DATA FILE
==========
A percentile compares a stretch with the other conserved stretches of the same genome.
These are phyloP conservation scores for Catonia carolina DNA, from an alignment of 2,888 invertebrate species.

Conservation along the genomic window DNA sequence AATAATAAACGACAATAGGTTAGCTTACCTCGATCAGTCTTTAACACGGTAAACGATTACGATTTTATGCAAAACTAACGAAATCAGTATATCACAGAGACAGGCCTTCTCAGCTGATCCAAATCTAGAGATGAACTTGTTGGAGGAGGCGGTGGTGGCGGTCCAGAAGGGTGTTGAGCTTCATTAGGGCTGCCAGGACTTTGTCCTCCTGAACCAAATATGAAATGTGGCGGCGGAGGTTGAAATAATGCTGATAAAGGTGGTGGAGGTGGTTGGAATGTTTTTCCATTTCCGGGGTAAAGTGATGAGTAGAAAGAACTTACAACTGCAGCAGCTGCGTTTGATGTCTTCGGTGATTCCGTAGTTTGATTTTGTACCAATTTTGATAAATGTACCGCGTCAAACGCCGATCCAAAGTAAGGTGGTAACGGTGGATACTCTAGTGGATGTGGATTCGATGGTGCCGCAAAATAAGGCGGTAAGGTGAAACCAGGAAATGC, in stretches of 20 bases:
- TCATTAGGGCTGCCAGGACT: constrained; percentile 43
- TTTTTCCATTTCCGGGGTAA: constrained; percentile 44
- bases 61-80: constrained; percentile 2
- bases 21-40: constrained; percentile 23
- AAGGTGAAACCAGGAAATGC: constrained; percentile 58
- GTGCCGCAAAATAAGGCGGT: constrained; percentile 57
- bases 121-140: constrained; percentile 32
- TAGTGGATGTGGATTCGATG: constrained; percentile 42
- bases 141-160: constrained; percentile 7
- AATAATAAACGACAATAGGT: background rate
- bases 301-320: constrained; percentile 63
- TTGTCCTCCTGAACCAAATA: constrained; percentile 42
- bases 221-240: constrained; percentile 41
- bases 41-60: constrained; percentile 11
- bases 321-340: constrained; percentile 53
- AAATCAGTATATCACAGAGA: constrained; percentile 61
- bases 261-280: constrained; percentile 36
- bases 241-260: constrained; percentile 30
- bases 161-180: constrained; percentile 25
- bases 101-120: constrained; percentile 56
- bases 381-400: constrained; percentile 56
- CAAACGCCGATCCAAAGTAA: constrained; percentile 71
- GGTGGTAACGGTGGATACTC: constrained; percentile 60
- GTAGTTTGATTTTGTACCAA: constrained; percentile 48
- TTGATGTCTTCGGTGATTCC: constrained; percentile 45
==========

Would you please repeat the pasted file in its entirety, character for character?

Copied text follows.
A percentile compares a stretch with the other conserved stretches of the same genome.
These are phyloP conservation scores for Catonia carolina DNA, from an alignment of 2,888 invertebrate species.

Conservation along the genomic window DNA sequence AATAATAAACGACAATAGGTTAGCTTACCTCGATCAGTCTTTAACACGGTAAACGATTACGATTTTATGCAAAACTAACGAAATCAGTATATCACAGAGACAGGCCTTCTCAGCTGATCCAAATCTAGAGATGAACTTGTTGGAGGAGGCGGTGGTGGCGGTCCAGAAGGGTGTTGAGCTTCATTAGGGCTGCCAGGACTTTGTCCTCCTGAACCAAATATGAAATGTGGCGGCGGAGGTTGAAATAATGCTGATAAAGGTGGTGGAGGTGGTTGGAATGTTTTTCCATTTCCGGGGTAAAGTGATGAGTAGAAAGAACTTACAACTGCAGCAGCTGCGTTTGATGTCTTCGGTGATTCCGTAGTTTGATTTTGTACCAATTTTGATAAATGTACCGCGTCAAACGCCGATCCAAAGTAAGGTGGTAACGGTGGATACTCTAGTGGATGTGGATTCGATGGTGCCGCAAAATAAGGCGGTAAGGTGAAACCAGGAAATGC, in stretches of 20 bases:
- TCATTAGGGCTGCCAGGACT: constrained; percentile 43
- TTTTTCCATTTCCGGGGTAA: constrained; percentile 44
- bases 61-80: constrained; percentile 2
- bases 21-40: constrained; percentile 23
- AAGGTGAAACCAGGAAATGC: constrained; percentile 58
- GTGCCGCAAAATAAGGCGGT: constrained; percentile 57
- bases 121-140: constrained; percentile 32
- TAGTGGATGTGGATTCGATG: constrained; percentile 42
- bases 141-160: constrained; percentile 7
- AATAATAAACGACAATAGGT: background rate
- bases 301-320: constrained; percentile 63
- TTGTCCTCCTGAACCAAATA: constrained; percentile 42
- bases 221-240: constrained; percentile 41
- bases 41-60: constrained; percentile 11
- bases 321-340: constrained; percentile 53
- AAATCAGTATATCACAGAGA: constrained; percentile 61
- bases 261-280: constrained; percentile 36
- bases 241-260: constrained; percentile 30
- bases 161-180: constrained; percentile 25
- bases 101-120: constrained; percentile 56
- bases 381-400: constrained; percentile 56
- CAAACGCCGATCCAAAGTAA: constrained; percentile 71
- GGTGGTAACGGTGGATACTC: constrained; percentile 60
- GTAGTTTGATTTTGTACCAA: constrained; percentile 48
- TTGATGTCTTCGGTGATTCC: constrained; percentile 45